Collective Unrest


Just Another Girl

October 17, 2018

*CW & TW for sexual assault


I didn’t want to be just another girl—

accusing some man—

of hurting her.

So, I stayed silent.

My story is a cautionary tale, like so many others I’ve heard lately. I’m sad that we hear things and nod internally in solidarity. I hate that I can empathize with survivors of sexual assault. I made all the wrong decisions. I did everything I wasn’t supposed to do and I got hurt. Those are the consequences, right? I have victimized myself over and over again with a line of questioning that I avoided from hospital professionals and police. I told myself I didn’t report it because I didn’t want to go through that. Then, I went and put myself through it. Sometimes, I still do.

I should have known when he wouldn’t meet me at the subway station in the Bronx. I was tough enough. I was almost 40. I’d been through a marriage filled with abuse and I’d survived. I went where I wanted, whenever I wanted. I moved out of the Midwest and right in the thick of city life. I knew the subway maps by heart. I crossed against the traffic signal like a ballsy New Yorker. When he told me that he needed a model and I could just hop on the train and subway, it seemed like the most natural thing in the world. My mind is wallpapered with all of the things I shouldn’t have done, with all these things I should have known.

He was ex-military. Men in my family had served, I had a deep respect for those who did. He was a photographer, his portfolio was beautiful. We spoke as artists and I felt a connection.

“I don’t look like any of those girls you photograph. They’re gorgeous.” I said.

“I want to shoot you,” he said. “Up to you. I’ll pay you, of course.”

I don’t remember much, but I remember the smell of flowers. His apartment was near the New York Botanical Gardens, a place I wanted to go so I could draw and paint. I stocked my messenger bag with pencils and a couple of sketchbooks. If it got too late, he said I could crash on his couch. Maybe the next day I would head to the gardens.

I looked straight ahead, pretending I wasn’t nervous, as I put the sidewalk behind me on my march to his address. Never been to the Bronx, but I was fine. I was a grown ass woman, I could handle myself. Part of me couldn’t believe he wanted to hire me. I’m not exactly confident about my body. I also needed the money. A single mom of 2 high school girls, the bills kept coming in, without the requisite child support. I was going to art school part time, working full time. I was worn to the bone, but happy. Creating the life that I’d always wanted was empowering and expensive. This job would pay for more canvas and paint. At least I’d be able to justify the expense.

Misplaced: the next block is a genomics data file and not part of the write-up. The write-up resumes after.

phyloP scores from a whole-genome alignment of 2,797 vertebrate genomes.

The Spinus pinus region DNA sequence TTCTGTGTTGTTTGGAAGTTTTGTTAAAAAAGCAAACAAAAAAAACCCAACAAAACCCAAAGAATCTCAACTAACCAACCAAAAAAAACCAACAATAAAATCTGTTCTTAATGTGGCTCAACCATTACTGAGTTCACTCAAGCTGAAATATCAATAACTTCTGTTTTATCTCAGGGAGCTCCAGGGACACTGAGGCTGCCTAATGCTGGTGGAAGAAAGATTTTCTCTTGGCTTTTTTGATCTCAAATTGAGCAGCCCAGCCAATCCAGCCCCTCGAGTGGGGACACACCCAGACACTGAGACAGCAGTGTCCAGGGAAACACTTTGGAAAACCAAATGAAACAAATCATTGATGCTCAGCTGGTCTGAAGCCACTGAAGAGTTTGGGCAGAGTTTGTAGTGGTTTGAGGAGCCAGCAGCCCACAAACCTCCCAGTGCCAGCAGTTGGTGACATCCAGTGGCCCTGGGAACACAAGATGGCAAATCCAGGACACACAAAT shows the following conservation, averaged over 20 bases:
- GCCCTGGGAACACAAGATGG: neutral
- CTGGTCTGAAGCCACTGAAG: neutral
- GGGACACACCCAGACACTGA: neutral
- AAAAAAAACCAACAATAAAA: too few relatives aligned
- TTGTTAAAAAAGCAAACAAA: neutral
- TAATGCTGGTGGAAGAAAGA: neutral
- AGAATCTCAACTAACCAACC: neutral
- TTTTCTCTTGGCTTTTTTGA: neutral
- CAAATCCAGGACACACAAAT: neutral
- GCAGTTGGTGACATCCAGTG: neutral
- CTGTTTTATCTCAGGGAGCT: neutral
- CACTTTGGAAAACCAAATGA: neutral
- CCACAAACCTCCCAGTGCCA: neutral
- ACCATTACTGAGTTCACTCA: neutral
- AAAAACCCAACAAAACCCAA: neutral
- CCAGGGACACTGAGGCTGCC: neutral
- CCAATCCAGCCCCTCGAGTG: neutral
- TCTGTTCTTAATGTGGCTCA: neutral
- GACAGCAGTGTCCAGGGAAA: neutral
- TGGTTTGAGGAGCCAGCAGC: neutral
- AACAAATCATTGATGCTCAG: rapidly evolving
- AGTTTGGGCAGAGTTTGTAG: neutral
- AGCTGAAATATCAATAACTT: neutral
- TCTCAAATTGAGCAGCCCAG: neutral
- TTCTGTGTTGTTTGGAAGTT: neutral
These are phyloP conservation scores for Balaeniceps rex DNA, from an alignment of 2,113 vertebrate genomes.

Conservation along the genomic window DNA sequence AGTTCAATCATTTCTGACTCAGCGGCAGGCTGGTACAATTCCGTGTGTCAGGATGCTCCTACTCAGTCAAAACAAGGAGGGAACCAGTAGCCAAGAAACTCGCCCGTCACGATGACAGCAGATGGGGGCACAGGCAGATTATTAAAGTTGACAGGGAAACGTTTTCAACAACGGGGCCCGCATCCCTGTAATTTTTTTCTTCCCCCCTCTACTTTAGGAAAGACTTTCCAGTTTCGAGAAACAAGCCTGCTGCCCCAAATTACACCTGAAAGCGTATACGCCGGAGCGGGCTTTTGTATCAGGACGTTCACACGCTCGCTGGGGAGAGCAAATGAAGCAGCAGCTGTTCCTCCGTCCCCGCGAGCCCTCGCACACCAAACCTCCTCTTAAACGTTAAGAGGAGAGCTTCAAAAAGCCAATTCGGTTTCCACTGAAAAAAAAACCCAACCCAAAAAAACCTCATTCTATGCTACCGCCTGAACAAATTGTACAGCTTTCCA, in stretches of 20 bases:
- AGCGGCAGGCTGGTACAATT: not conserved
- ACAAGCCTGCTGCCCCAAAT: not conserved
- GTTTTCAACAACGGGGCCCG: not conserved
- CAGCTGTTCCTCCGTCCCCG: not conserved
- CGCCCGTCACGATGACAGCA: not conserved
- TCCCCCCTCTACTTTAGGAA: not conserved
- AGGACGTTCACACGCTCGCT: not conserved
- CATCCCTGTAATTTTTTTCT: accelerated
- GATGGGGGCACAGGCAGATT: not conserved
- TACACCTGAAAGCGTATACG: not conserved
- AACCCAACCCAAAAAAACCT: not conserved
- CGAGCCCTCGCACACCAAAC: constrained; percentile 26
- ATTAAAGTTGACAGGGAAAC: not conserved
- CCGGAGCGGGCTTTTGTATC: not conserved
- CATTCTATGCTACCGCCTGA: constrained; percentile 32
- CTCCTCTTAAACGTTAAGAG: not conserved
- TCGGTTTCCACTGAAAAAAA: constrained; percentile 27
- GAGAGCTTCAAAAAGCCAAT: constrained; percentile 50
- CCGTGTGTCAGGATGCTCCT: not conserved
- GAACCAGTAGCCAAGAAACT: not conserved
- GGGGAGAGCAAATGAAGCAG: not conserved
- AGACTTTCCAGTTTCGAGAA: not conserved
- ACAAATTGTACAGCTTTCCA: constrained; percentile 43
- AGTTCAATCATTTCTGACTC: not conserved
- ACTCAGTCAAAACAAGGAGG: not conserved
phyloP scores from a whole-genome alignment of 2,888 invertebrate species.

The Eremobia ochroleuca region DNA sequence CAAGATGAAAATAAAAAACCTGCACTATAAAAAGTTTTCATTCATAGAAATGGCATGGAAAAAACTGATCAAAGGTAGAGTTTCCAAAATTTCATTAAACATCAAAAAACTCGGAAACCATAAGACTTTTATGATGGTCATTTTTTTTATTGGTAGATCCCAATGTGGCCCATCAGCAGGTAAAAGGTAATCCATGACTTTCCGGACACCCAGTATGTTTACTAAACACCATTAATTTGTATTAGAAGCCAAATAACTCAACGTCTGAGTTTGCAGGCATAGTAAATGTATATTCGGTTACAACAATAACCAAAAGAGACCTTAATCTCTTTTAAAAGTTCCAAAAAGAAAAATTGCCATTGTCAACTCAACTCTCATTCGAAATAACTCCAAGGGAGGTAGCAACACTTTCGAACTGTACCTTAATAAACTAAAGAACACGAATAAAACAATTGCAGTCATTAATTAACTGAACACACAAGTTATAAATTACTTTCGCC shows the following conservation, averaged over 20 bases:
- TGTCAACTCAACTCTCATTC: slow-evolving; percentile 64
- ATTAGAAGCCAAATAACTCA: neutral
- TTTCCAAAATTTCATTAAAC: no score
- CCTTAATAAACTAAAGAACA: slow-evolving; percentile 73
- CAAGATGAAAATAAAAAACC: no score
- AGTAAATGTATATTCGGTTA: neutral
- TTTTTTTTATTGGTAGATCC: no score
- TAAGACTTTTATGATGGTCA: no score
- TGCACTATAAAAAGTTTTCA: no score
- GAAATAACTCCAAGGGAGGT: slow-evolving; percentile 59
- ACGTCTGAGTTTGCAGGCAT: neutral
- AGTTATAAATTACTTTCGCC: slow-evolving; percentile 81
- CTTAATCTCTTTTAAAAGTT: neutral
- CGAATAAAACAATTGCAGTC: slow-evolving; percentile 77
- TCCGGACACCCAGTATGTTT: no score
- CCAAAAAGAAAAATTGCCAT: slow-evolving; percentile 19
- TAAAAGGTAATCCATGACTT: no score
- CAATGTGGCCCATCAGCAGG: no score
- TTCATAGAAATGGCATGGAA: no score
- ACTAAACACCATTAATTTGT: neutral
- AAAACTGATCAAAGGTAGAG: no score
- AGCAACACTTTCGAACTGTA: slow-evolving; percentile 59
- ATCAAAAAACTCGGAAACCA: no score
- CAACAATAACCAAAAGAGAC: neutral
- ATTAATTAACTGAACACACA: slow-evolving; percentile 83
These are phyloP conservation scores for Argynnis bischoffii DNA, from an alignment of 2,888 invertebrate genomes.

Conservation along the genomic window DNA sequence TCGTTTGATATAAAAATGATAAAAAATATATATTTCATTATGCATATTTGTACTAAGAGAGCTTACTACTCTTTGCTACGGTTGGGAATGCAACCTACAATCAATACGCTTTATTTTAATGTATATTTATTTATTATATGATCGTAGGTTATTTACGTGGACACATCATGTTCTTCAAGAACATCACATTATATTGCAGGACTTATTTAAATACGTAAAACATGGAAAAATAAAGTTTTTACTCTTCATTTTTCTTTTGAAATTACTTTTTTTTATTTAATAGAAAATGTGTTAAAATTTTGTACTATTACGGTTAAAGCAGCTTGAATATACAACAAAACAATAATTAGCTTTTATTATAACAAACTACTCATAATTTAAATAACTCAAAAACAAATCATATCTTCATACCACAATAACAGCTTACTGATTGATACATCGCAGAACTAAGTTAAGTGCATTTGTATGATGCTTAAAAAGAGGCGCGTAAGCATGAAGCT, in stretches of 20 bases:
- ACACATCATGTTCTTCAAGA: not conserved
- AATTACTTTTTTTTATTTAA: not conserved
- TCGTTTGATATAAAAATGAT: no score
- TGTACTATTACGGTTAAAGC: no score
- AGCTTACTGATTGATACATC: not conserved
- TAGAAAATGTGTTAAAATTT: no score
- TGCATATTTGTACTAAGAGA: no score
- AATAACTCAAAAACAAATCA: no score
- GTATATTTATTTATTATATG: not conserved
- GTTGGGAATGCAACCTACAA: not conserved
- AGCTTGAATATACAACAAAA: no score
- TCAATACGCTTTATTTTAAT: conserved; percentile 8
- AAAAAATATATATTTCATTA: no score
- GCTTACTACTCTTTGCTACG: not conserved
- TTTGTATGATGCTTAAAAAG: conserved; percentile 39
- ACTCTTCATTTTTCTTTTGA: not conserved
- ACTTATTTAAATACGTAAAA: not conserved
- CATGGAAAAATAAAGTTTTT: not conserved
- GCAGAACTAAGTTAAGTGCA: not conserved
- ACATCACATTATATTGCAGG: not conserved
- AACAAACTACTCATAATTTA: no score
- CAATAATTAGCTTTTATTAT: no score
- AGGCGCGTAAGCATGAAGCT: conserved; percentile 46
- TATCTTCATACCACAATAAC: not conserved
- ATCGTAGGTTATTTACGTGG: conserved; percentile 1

He was tall. Bigger than I imagined, but I’m not good with spatial relationships. He was also gorgeous and in a different situation I probably would have flirted with him. But, this was strictly professional. I slipped my bag off my shoulder and he showed me his lights, his back drop— a makeshift studio at the edge of his living room. Blue striped curtains in the kitchen window flared up inside with a sudden gust of warm summer breeze. I closed my eyes and inhaled as a grassy perfume invaded my senses. When I opened my eyes he was standing with a hip against the counter, his muscled arms crossed, eying me. He hadn’t said much.

“So how do we start? I told you I’ve never done this.”

The lunge came faster than I could respond. I’m not a small woman. I’ve never had someone haul me over their shoulder, I never really imagined that could happen. My stomach smacked against him hard enough to steal my breath. He picked me up like I was nothing.

Like I was nothing.


Not. A. Thing.

A. Thing.

I spent what felt like hours in his bed. He pawed me, he ripped my clothes, he bit me everywhere he could. He raped me multiple times. He raped me until I couldn’t fight anymore. Not that my fight mattered. I was outmatched. I judged myself before he even stopped. I judged myself as he took what wasn’t his to take.

How many times could this happen to me? What was I thinking? How could I believe I was pretty enough for pictures? How stupid was I? Why hadn’t I told anyone where I was going?

“Why?” I cried over and over.

“I don’t take pictures of fat girls.”

He growled this at me as he bit my stomach again and again. He bit me so hard I still had his teeth marks with me for days. I’ve always hated my stomach and the extra weight there. He gave me reasons to hate it more. My breasts bruised so deeply from his fingers I couldn’t wear a bra for a week. When my throat was raw from crying and pleading, all of my wailing turned inside. I didn’t have the strength to let it out of my mouth or eyes anymore. He laughed and smacked me hard on the stomach, reached over for a bottle of whiskey and tilted it up in a big swallow.

Rape is hard work.

I waited and made myself small, until he passed out.

I ran.

I ran all the way up the hill in that shitty Bronx neighborhood. I couldn’t take you back there if I tried. There’s so much I don’t remember. A senate judiciary committee would never believe me. A president has set the standard for my pain to be mocked and disbelieved.

But I remember the smell of the flowers, the ones I would never paint.

And now I’m just another girl—

accusing some man—

of hurting her.


Juliette van der Molen is a writer and poet living in the Greater NYC area. Her work has also appeared or is forthcoming in Rose Quartz Journal, Burning House Press, Memoir Mixtapes, and You Are Not Your Rape (anthology). You can find more of her writing at Medium and connect with her on Twitter @j_vandermolen. Her debut chapbook, Death Library: The Exquisite Corpse Collection, was published in August 2018 by Moonchild Magazine.

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